Now, companies are popping up to help urban farmers get their facilities up and running. One Brooklyn-based company, Agritecture Consulting, helps people and organizations that want to start their own vertical farms to conduct market research and economic analyses, and to design and engineer the farm plans. The company has successfully completed more than a dozen projects to date, creating farms around the world, including some in the cramped confines of Manhattan and Brooklyn.

The benefits of urban farming practices extend beyond the tangible aspects of growing food in underserved areas — there’s also a fortunate side effect of cultivating community. That’s a big draw for organizations, including Urban Organics and Agritecture Consultants.

Growing Communities

Urban Organics opened a new facility this past summer. It’s much larger than the organization’s other locations, and could provide more than 124,700 kilograms (about 275,000 pounds) of fresh fish and nearly 215,500 kilograms (more than 475,000 pounds) of produce to the nearby area each year.

The former brewing complex in which the new farm is located is undergoing a revitalization, adding artists’ condos and even a food hall, according to a press release emailed to Futurism. Haider is excited about the potential of the new facility and the impact it will have on the developing neighborhood. “Not only are we creating some good-paying, quality jobs with some medical benefits, but these are jobs that just didn’t exist in the area prior to Urban Organics. And these are the things that excite us,” he said.

This winning formula of bringing food and jobs to these areas can help build underserved communities. “Once that’s done, we get to go out to identify the next markets and then do it all over again,” Haider said.

Empowering individuals to get into urban farming can build community, too. Henry Gordon-Smith, the co-founder and managing director of Agritecture, has a side project called Plus.farm, a do-it-yourself resource website for individuals and small groups looking to start urban farms of their own. It’s his passion project, his “labor of love,” he told Futurism. “This is my way of not-so-subtly democratizing some of the best practices. It’s a great way for people to create their own approaches, which is what I really want to see.” The site allows farmers to come up with their own hacks — better lights, better sensors, better growing techniques — and share them on the site’s forum. That’s how an ancient practice like farming continues to improve with modern tools.

Farms of the Future

As people continue to study and tweak urban farming practices, we will continue to learn more about how they can benefit the areas surrounding them and the greater global community. Data on how urban farms directly affect their local communities may compel lawmakers to support and invest more in urban farms.

Gordon-Smith has planned another side project to this effect: an entire building or neighborhood to test urban farming technologies while gathering data. Though the location has not yet been decided, Gordon-Smith has already received a $2 million commitment from Brooklyn borough president Eric L. Adams; he has also taken his proposal to the New York City Council. The proposal is waiting for consideration from the Committee on Land Use, and there is no indication of when it will be decided.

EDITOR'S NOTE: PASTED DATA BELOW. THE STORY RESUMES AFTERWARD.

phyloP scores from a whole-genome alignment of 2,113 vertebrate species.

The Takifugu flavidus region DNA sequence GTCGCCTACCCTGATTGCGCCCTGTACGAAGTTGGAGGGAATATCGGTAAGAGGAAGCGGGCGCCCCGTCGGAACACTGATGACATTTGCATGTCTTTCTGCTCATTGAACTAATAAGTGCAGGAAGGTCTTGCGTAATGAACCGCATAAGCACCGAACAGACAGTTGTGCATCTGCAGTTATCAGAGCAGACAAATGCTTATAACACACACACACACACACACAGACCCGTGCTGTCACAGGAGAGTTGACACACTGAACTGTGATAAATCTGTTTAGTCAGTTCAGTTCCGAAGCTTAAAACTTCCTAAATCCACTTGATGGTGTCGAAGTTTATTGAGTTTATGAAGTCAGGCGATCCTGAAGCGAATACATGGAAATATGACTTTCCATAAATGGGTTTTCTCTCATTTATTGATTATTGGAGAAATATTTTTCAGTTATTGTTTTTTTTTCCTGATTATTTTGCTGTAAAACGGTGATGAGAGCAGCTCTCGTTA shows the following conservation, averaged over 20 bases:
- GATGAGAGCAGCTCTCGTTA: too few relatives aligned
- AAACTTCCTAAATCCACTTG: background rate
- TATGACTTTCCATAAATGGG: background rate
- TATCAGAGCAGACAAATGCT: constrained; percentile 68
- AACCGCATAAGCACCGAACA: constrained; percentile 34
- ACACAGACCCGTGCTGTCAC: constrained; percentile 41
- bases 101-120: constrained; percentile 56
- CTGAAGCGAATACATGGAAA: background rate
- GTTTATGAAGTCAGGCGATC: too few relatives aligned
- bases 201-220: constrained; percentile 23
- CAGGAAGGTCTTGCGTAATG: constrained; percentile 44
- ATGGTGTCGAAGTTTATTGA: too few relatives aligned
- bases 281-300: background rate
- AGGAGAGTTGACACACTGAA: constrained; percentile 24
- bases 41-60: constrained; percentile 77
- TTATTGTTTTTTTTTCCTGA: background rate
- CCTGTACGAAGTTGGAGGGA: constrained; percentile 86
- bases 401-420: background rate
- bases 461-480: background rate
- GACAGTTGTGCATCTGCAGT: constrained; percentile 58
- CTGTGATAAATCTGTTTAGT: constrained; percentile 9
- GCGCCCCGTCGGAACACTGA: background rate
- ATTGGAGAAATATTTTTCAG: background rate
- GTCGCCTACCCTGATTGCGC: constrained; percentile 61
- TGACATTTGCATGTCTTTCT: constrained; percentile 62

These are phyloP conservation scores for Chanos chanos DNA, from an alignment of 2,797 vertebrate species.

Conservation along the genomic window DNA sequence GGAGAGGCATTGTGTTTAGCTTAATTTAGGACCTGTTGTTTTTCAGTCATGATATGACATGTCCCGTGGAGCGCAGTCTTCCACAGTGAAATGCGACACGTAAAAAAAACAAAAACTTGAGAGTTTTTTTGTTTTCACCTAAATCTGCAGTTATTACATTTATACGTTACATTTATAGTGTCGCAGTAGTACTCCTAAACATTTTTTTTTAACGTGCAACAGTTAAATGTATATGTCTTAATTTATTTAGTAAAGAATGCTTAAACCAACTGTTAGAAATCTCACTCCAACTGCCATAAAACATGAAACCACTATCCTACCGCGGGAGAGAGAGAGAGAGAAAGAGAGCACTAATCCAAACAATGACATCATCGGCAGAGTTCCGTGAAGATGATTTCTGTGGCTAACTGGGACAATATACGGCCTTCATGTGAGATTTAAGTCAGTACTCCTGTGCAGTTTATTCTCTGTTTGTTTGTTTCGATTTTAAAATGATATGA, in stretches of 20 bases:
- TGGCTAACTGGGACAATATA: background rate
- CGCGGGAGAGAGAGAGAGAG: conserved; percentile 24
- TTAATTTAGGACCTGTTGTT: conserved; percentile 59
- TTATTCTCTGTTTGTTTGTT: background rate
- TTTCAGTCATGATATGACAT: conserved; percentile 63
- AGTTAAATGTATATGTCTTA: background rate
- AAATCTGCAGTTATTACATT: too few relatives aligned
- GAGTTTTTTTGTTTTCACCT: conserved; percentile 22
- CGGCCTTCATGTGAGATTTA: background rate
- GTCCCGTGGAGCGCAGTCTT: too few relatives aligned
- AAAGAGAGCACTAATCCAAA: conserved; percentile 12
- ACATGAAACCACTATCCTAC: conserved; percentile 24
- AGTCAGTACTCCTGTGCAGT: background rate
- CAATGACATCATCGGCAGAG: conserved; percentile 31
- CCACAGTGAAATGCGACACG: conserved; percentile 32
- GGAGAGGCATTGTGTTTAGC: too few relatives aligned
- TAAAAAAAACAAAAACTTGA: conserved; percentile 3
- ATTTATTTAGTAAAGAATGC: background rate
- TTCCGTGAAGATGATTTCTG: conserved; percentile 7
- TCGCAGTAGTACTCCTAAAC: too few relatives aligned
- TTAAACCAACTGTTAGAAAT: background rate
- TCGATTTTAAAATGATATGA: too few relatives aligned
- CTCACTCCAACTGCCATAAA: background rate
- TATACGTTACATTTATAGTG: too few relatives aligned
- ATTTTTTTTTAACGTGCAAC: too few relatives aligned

Vertical farming, and urban agriculture in general, could be a significant boon for areas with the resources to invest, feeding residents and bolstering the local economy. Still, it’s important to know that urban agriculture is not a singular solution to solve a massive problem like helping people access enough nutritious food. Gauthier, the Princeton urban farming expert, points out that there are a lot of important crops that simply cannot be grown indoors, at least not yet. “We’ll probably never grow soybeans, wheat, or maize indoors,” he said. “Vertical farming is not the solution for solving hunger across the world. It’s not the solution, but it is certainly part of the solution.”

Other efforts to combat world hunger grant people in poor nations more economic freedom by giving them lines of credit, or instituting basic income policies, like those being tested in Kenya. Education, social change, and female empowerment are all social initiatives that can help more people access the food they need to sustain themselves and their families.

Urban farms have the potential to change the world’s agricultural landscape. Granted, we’re probably not going to see a planet of supercities in which all farming is done in high-rise buildings. But urban farms can bring greater yields in smaller areas, increase access to healthy options in urban food deserts, and mitigate the environmental impact of feeding the world. That seems like enough of a reason to continue to develop and expand these transformative farming practices.